Trend Micro CTO Calls for EU Smart Device Security Standards
Trend Micro has warned that countless European organizations are under threat of attack because unsecured IoT devices, databases, servers and industrial control systems may be publicly searchable from the internet.
In its US Cities Exposed study released at RSA Conference yesterday, the firm claimed that millions of such systems are searchable via Shodan, putting organizations in all sectors as well as individuals at risk.
This means hackers could easily look for vulnerabilities or craft targeted attacks designed to compromise things like firewalls, webcams, network-attached storage (NAS) devices, routers, printers, phones, media players, web and email servers, databases and wireless access points.
NAS devices and databases could contain highly sensitive corporate IP and customer data, industrial control systems offer an opportunity to sabotage key equipment and compromised smart devices have already been used in serious DDoS attacks by the Mirai botherders, Trend Micro global CTO, Raimund Genes argued.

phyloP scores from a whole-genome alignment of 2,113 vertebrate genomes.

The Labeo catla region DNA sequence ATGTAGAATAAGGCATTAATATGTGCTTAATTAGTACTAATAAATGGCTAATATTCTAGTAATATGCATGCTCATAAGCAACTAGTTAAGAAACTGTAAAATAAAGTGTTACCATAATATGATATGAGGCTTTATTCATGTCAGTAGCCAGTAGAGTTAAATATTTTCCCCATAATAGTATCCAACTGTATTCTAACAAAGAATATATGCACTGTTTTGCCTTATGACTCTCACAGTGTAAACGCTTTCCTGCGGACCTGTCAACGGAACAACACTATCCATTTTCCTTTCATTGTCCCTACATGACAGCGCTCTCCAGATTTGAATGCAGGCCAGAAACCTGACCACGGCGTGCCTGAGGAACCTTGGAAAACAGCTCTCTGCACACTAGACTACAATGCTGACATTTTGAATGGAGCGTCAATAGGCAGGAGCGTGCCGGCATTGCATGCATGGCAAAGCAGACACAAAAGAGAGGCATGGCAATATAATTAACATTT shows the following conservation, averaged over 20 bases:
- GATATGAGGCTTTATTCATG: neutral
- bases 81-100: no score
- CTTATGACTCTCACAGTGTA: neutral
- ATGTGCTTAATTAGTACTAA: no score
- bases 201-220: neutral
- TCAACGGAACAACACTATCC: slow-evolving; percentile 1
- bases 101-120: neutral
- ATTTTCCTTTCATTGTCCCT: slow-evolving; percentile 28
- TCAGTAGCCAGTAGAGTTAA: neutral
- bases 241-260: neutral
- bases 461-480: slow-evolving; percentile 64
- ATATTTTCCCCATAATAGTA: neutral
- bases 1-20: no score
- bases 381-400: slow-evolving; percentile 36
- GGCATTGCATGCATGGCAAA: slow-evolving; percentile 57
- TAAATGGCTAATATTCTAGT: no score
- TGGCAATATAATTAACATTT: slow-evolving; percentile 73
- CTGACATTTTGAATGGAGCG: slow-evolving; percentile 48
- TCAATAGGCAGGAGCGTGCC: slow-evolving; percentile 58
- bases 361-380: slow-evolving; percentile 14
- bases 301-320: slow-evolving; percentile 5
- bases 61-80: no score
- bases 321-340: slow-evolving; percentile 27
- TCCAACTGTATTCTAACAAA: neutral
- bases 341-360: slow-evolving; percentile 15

The problem is not just US-based but a global one, which means organizations in Europe also need to be aware that any exposed system represents an incursion point for attackers into the corporate network, he added.
IT teams can help to mitigate the risks via things like network segmentation, tighter access controls, log analysis, data encryption, incident response and threat intelligence, said Trend Micro.
But Genes also called on European policymakers to develop and enforce smart device security standards in the region.
“Products without a baseline of adequate security simply shouldn’t be allowed to be sold here. Politicians and regulators should wise-up to the scale of the threat we’re facing, and design something akin to the 'CE mark' – a seal of quality for internet-connected products,” he argued in a blog post.
Genes warned that although it will improve data protection standards, the coming European GDPR doesn’t address the threat posed by smart devices exposed to the public internet.
“Until there’s blood on the streets nothing will happen. But this is a major issue,” he concluded.
Source: Information Security Magazine